A Cave of Forgotten Reality
While Truman was conversing with Christof, Truman encountered a metaphorical “wall” that had a door Christof himself likened to a cave. The Truman Show serves as an experiment illustrating the equation of happiness with ignorance. To rephrase this, it explores how falsehoods can be more appealing than truth. The dome symbolizes Truman’s self-awareness, which is not genuine but is real to Truman, who remains unaware of its artifice. There exists no truth beyond the world Christof has created for Truman. The same deception offers Truman a choice: remain within the simulation or confront reality. Nonetheless, Truman has never had to confront a reality he never knew existed. However, this provides Truman with a fresh opportunity to experience a new reality in his life. Like everyone in the world, he yearns to live and experience objective reality devoid of falsehoods. Tragically, but ironically, he and the dome serve as complete escapes for those who watch Truman. The cave represents a reciprocal reality shared by Truman’s fans and Truman, engaging in an equivalent exchange—a reality where one person becomes another’s cave.
Does The Truman Show essentially present the true reality in contrast to the artificial lives everyone leads? To underscore, the film explores the concept that humans yearn for authenticity, highlighting that everyone is living a fabricated existence. However, this artificial life is not a creation of God but rather a product of human manipulation through media.
Nothing that humans perceive can be considered absolute truth. This also clarifies why Truman’s world closely resembles the outside world. The answer is apparent through countless questions: people crave reality, no matter how harsh it may be. That’s why the world Truman inhabits ultimately mirrors the world of the audience. It’s crucial to understand that Truman is the only authentic element in this scenario. This is why people are keen to observe him; they seek an escape from the falsehoods of their own lives. In essence, they prefer to watch the lives of others rather than their own fabricated existences. In the end, Truman stands as the embodiment of honesty in a world filled with deception.
With the multitude of ideas that Weir explores in The Truman Show, it moves beyond being just a film and predicts an impending reality epidemic. There is much for people to comprehend about how toxicity manifests within the fan base surrounding Truman.
During the commercial breaks, viewers gradually begin to realize the exposure of the transition from one advertisement to another and from one corner to the next. Truman’s general audience comes to understand that the show is merely one among many. Ultimately, this trait becomes poisonous and serves as a means of escaping from numerous truths, lies, anger, and jealousy, all rolled into one.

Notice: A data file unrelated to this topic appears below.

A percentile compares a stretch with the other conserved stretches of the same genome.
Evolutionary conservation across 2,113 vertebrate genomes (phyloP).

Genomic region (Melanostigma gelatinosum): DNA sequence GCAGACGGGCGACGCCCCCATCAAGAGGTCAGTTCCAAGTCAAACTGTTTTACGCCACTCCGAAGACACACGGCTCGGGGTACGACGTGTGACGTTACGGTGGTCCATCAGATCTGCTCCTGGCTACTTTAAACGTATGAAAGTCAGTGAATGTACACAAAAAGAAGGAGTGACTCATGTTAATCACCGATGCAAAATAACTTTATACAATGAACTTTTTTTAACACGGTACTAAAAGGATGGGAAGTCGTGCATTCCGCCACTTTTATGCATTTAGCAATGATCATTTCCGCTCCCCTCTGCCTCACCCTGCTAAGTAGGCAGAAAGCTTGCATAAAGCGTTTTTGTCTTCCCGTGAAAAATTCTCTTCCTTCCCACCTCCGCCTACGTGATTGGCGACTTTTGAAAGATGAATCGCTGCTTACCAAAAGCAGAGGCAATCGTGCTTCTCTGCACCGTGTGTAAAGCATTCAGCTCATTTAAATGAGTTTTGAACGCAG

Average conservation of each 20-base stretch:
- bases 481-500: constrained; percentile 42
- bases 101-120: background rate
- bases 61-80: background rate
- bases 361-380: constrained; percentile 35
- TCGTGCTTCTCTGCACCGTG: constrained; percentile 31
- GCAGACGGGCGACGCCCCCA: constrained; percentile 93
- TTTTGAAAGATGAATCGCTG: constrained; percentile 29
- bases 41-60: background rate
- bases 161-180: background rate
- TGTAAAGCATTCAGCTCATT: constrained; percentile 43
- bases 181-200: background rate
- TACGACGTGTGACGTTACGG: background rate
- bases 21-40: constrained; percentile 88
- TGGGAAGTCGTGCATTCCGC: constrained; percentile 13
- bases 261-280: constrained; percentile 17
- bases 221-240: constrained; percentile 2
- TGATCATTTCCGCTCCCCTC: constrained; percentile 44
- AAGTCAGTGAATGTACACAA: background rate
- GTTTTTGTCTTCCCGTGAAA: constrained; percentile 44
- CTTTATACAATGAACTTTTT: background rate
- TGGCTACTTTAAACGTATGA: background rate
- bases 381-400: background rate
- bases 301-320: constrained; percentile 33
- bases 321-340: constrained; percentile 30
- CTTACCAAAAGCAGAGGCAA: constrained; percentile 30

Nevertheless, what might be considered one of the most incredible television shows ever produced remains unchanged. The entertainment persists and has not made a significant impact on society. For instance, when Meryl Burbank, Truman’s wife, willingly placed herself in a similar position to Truman’s, she lived in the spotlight every day, leading a fabricated life for the sake of fame, attention, and money. Various creators traded their lives for wealth and fame.
To emphasize, Meryl engaged in a sexual relationship with Truman solely for the promise of a substantial bonus. In the end, she relinquished everything and was no different from Truman. Essentially, she could only lead a voluntary fake life but received feedback in return.
In Baudrillard’s concept, The Truman Show draws a parallel between the fabricated Disney world and reality. Adults exhibit childlike behavior at Disney, leading them to believe that they don’t act childishly in their actual lives. Conversely, long-term viewers of Truman’s shows believe they reside in the real world, and such a program discourages them from questioning reality and the truth. The same effect may also apply to people who watch the film.
Within the film, reflections of profound reality distort the nature of reality, concealing the absence of such profound reality. Essentially, the film has no connection to any reality and exists as a pure simulation. Advertising also plays a pivotal role in the film. In its design and social glorification in all its forms, the meta-narrative in the film revolves around socialization. It desensitizes aspects of the public sphere and becomes a message in itself. Although it doesn’t directly involve communication media, the audience’s reaction to the advertisements doesn’t evolve into an event.
A Critical Film
The Truman Show can serve as commentary or criticism of a fabricated society and a simulated reality within a narrative. However, it delves into something deeper—it’s about all of us and how people are intrinsically tied to their destinies. It explores how we all yearn for reality because, ultimately, our lives are not far from being artificial. We consume entertainment that lacks genuine emotional connection to reality, and while it may not necessarily impact us in the same way, it does leave us wanting more.
Some people may prefer to remain within their metaphorical caves indefinitely, while others seek to venture beyond. People have a desire to uncover the truth, but some are content with perpetuating a falsehood. At a subtle glance, The Truman Show presents a more critical and pessimistic outlook. Nevertheless, it’s worth noting how the film offers numerous valuable lessons to take away.
- Baudrillard, J. (1994). Simulacra and simulation. University of Michigan press.
- Rayner, J. (2003). The Films of Peter Weir. A&C Black.
- Wolny, R. W. (2017). Hyperreality and Simulacrum: Jean Baudrillard and European Postmodernism. European Journal of Interdisciplinary Studies, 3(3), 75-79.